PO BOX 5079 (51102)
SIOUX CITY, IA (51105)


Bishop encourages: ‘Diligently seek Christ’

Dear brothers and sisters in Christ,

May the Lord continue to give you every grace and peace with His blessing! The world looks on Memorial Day almost as the “official beginning” of summer. Certainly we can celebrate what Memorial Day reminds us: the natural and the Christian virtues at the root of our nation’s history, and the generous service and sacrifice of the countless men and women who have fought and died to preserve life and liberty. But for me, summer always seems to begin with the Solemnity of the Most Sacred Heart of our Lord Jesus Christ, two weeks after Pentecost. The six-month trajectory of following Christ’s life that began in Advent now seems to close. So I always try to let the abundant character of Christ’s love and mercy, so vividly displayed in devotion to His most Sacred Heart, color our following of the cycle of His life and ministry until Christ the King (and Thanksgiving).


Last Friday, I was particularly moved to reflect again on the saving love of our Lord. Devotion to and worship of the Sacred Heart is a great gift to the Church, and one that is still so very appropriate in the face of the evils of our day. The Sacred Heart stands for the love of our Savior, the love that “did not deem equality with God something to be grasped at, but emptied himself, and took the form of a slave” (Phil 2:6-7) in the Incarnation. This same love was “moved with pity” at the death of His friend Lazarus and the grief of Martha and Mary (Jn 11:33). This same love freely chose to endure His Passion and death for our sake, so that we might be transformed by it. This same love is poured out for us in the Holy Eucharist every day. Jesus, in His love for us, does not merely want us to be saved, but does everything necessary for us, at every moment!

In the image of the Sacred Heart, we depict Jesus’s desire for us and willingness to give His entire being up for us in the visible wound. The crown of thorns reminds us of all that He suffered for us in His bitter Passion. And the dripping Blood is the same that was poured out for us on the Cross, and is poured out on the altar in the sacrifice of the Mass. Like the holy Rosary, the image of the Sacred Heart is an icon of our Lord’s infinite love and mercy, and invites us to “treasure all these things” in our hearts.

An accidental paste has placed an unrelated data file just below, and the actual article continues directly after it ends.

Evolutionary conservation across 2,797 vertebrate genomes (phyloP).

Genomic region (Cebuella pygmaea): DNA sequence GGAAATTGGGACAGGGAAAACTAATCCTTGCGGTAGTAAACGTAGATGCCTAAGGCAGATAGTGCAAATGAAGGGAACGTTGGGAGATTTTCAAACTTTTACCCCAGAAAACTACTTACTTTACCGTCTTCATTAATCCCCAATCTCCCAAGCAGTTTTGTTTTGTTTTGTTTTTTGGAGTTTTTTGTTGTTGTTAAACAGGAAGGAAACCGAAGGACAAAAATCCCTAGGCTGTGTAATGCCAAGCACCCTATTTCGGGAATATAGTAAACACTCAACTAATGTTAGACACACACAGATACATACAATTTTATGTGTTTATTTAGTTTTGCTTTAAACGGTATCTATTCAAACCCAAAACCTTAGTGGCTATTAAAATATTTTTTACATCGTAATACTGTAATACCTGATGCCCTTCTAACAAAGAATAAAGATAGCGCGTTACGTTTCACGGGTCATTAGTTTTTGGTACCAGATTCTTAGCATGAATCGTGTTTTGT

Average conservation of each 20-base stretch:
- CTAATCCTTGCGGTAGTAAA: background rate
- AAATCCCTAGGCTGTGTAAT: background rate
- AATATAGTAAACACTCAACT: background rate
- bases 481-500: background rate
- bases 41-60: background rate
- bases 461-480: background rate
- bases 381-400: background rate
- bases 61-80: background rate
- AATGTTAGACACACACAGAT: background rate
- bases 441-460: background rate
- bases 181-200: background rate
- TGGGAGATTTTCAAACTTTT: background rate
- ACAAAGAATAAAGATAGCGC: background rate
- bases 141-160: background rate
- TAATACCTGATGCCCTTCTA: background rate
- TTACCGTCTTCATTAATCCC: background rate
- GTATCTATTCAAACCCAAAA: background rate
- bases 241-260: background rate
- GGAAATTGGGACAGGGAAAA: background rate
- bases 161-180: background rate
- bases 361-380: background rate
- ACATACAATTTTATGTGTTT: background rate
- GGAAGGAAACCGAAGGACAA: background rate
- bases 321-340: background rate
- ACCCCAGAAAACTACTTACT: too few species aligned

Our devotion to the Sacred Heart can be particularly powerful. Our prayers can change our lives and the lives of those we love; prayer brings new life and new energy into our spiritual life. Our example can surprise and challenge dulled complacency. Our quiet, constant witness to the humility and joy of seeking and receiving Christ’s sweet, pure mercy can be the spark that moves ourselves and others to repentance. The more diligently we seek after Christ, the more deeply He desires to be with us: Christ in us, and we in the world, for the salvation of souls. So I urge you to pray very often the very simple prayer: “Most Sacred Heart of Jesus, have mercy on us!” Our persistence in prayer and devotion can help Him convert hearts to His saving love!


Summer is also the time when many of us can take vacations, from school and from work, and be with family and friends. Whatever kind of “time off” we can take gives us a chance to be revitalized and renewed. We all need some “time away.” Of course, we never take a vacation from our faith, and so, even when we are travelling far from home, we must still attend Mass on Sundays and holy days of obligation (like the Assumption of the Blessed Virgin Mary on Thursday, August 15). If we are taking time off from work, we should have more time for God, and so I urge you to take time to make your vacations and holidays more prayerful than your normal routine: a daily Mass, Confession, an extra Rosary or Chaplet of Mercy, solid spiritual reading. Such opportunities are not just empty piety. What we love, we spend time with. If we love God, we will want to spend more time with Him.


Especially with the summer’s warmer weather, we must also pay attention to dressing modestly, especially for Sunday Mass. This is another way in which the Church is a “sign of contradiction” to the false ways of the world. I do understand that it can be very difficult even to find appropriate clothing, when the world constantly seems to believe that the purpose of clothing is to advertise one’s willingness and availability for one or another of the deadly sins. But modesty is the opposite of this. When we dress modestly, we offer others the beauty of our faith. We also say to others, “I believe in your goodness; specifically, I believe you are good enough to see me as a person, not as an object.” This is a very practical and needed form of Christian charity, which when widely practiced lifts people’s minds and hearts to more noble things throughout the day. For both men and women equally, to pursue modesty is a simple and obvious way to live the faith.

I hope and pray these first weeks of the summer are and will continue to be filled with divine blessings! Please continue to pray for Pope Francis, and for me and all our priests, and for newly married couples. May God bless you most abundantly!

Your brother in Christ,

Most Reverend R. Walker Nickless,
Bishop of Sioux City


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